Indiegogo Changing the Way it Handles New Crowdfunding Campaigns with Manual Filtering Process


Crowdfunding became a major way for projects to get off the ground in the past decade.

sticky notes on corkboard
Photo by Jo Szczepanska

And, in some industries like video games, it is even being incorporated into broader business strategies.

But that doesn’t mean there aren’t more than a few bad apples here and there.

That’s probably one of the many motivations behind Indiegogo’s latest change to how users submit campaigns to its platform.

From now on, new campaigns will need to be vetted by a team at Indiegogo before going live. While this probably won’t avoid all of the downsides of crowdfunding, it is certainly a step in the right direction as far as making changes.

In a blog discussing the broader reforms to its platform, Indiegogo’s Vice President Will Haines wrote, “Candidly, we have not always lived up to our backers’ expectations. Matching the ethos of the late 2000s, Indiegogo was founded as an open platform where anyone could raise money for almost anything, with little restriction.”

Apparently, Indiegogo backers, the people that fund the campaigns on the site, want something different.

“However, I’ve learned that ‘open’ is not what our community wants. Crowdfunding is not shopping — people generally understand that now — but it also shouldn’t be a leap in the dark. And it certainly can’t be scamming. Our community of backers is the reason that anything happens on Indiegogo, and they are counting on the platform to be a safe, trusted space to engage with innovation.”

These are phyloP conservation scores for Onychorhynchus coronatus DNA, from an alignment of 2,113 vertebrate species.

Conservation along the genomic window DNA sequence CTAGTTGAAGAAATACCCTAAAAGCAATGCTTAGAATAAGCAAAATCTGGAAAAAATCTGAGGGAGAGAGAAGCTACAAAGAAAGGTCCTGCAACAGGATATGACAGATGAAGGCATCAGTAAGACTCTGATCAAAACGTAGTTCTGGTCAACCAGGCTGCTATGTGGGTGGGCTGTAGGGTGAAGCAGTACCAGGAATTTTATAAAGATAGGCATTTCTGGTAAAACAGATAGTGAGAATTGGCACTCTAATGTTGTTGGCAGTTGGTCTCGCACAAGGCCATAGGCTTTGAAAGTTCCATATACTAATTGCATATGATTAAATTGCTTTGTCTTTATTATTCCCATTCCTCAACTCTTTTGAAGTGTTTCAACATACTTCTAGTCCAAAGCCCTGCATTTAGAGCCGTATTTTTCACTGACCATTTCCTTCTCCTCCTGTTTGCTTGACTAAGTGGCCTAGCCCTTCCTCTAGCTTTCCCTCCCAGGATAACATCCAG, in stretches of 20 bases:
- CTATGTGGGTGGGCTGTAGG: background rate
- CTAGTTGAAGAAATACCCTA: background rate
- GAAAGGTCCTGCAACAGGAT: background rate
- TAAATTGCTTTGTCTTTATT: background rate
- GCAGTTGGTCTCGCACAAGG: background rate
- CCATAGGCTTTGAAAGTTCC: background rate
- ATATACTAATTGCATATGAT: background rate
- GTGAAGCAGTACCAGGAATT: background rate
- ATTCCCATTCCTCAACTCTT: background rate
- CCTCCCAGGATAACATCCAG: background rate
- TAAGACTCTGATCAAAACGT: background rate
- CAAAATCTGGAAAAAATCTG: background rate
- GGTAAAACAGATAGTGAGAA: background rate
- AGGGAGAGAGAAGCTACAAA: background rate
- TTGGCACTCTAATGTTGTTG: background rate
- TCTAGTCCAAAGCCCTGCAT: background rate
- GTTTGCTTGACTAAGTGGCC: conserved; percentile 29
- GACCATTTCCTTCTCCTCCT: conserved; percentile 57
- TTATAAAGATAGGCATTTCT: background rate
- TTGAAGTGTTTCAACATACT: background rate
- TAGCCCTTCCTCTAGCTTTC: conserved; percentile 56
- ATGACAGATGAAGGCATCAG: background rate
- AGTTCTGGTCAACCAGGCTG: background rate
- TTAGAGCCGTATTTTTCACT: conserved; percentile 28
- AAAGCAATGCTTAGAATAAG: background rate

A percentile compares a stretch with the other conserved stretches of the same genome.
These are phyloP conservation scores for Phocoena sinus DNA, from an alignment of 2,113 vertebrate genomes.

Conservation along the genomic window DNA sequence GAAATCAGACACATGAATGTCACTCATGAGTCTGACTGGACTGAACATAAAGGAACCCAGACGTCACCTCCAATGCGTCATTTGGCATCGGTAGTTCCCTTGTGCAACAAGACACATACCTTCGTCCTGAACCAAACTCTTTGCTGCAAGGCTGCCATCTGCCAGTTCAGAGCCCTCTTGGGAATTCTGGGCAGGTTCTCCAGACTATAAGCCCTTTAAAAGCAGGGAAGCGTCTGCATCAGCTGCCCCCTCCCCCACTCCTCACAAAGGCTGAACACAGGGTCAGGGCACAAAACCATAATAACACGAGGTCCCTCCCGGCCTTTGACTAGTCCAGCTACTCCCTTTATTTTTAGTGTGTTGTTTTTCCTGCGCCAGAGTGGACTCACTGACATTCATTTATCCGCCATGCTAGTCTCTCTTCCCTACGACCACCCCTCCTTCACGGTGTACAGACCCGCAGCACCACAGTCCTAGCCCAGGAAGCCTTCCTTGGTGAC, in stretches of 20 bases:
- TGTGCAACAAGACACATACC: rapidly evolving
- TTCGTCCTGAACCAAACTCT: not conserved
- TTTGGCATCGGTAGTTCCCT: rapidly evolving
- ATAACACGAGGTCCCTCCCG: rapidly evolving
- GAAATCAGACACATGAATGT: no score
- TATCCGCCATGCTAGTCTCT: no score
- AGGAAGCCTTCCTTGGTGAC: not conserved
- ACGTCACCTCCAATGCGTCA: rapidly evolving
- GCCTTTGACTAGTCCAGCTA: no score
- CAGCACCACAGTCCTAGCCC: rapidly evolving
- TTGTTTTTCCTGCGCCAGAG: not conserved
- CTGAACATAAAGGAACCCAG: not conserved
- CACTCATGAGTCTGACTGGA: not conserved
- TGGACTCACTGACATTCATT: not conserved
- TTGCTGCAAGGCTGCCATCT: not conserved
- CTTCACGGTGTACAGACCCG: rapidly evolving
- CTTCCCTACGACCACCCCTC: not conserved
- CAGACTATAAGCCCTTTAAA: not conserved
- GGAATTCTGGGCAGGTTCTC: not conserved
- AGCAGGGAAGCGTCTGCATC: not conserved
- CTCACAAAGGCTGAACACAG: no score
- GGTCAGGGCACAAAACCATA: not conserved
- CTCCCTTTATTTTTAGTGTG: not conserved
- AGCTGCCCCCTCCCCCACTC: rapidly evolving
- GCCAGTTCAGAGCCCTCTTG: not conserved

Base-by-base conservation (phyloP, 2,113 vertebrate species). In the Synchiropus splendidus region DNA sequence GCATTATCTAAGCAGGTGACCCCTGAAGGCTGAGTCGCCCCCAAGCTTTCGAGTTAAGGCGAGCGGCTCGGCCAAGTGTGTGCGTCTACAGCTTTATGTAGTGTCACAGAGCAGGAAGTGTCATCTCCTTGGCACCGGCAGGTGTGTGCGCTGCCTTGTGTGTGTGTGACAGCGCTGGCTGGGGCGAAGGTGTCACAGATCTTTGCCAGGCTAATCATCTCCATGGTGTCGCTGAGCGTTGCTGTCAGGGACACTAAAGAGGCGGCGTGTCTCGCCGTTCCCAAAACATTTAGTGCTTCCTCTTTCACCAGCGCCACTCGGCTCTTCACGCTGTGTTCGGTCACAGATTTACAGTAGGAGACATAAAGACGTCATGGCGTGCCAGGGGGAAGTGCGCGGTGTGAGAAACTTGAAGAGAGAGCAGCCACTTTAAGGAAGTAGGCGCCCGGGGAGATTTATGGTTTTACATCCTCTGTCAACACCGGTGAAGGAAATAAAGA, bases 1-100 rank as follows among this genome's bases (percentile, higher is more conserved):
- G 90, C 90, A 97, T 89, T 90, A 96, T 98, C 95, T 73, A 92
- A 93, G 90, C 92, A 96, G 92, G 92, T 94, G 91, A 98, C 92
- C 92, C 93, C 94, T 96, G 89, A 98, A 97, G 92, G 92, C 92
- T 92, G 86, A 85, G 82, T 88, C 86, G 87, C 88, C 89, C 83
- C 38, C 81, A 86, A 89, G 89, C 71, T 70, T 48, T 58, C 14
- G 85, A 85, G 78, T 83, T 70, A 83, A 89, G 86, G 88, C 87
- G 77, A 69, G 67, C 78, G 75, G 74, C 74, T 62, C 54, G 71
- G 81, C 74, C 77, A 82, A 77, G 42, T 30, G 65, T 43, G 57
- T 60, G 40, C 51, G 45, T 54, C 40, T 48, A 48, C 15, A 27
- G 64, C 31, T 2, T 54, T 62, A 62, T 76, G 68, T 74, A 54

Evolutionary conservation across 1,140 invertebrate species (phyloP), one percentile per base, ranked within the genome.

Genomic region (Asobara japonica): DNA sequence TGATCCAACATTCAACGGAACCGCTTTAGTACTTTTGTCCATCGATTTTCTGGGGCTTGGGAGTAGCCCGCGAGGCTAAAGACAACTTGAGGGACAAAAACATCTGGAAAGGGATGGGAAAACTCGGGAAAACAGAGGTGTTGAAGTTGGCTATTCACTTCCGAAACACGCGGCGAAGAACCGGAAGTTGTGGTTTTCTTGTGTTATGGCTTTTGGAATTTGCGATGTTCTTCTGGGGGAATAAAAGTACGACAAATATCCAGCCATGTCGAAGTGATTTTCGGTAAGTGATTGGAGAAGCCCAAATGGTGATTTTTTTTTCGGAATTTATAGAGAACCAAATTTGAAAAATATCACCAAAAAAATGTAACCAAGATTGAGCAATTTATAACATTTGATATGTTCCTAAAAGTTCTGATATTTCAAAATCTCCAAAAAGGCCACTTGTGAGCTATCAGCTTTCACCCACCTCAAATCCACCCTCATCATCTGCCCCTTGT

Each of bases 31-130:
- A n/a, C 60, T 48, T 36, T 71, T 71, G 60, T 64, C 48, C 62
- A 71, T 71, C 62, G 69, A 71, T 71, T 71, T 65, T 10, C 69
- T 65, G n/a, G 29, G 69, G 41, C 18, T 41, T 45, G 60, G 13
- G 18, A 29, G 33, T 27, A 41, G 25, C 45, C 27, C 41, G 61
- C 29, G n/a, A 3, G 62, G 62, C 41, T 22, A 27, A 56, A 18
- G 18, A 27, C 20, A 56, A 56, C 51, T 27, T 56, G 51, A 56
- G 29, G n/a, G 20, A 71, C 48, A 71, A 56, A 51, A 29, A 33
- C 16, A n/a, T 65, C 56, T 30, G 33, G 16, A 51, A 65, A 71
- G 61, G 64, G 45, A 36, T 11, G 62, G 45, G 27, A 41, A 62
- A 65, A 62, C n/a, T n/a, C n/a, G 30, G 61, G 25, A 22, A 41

So, it’s about preventing fraud, right? Sort of, but it’s also about the broader Indiegogo community.

“Community and trust are the foundation of what makes crowdfunding work. Without them, taking the risk to get in early on a great idea doesn’t make sense. The risk has to be worth it, and backers need the tools to make an informed decision.”

The raft of changes the company is proposing to make should take up much of its time over the next year (meaning: Don’t expect anything it all to happen overnight).

Whether this will indicate a broader shift in the crowdfunding space remains to be seen but it should be interesting to watch.

What do you think of Indiegogo’s new policy? Will this help weed out the bad projects from the rest? Or simply make competitors the place to go if you want to crowdfund? Let us know your thoughts on Indiegogo’s changes in the comments below.

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Kehl is our staff photography news writer since 2017 and has over a decade of experience in online media and publishing and you can get to know him better here and follow him on Insta.

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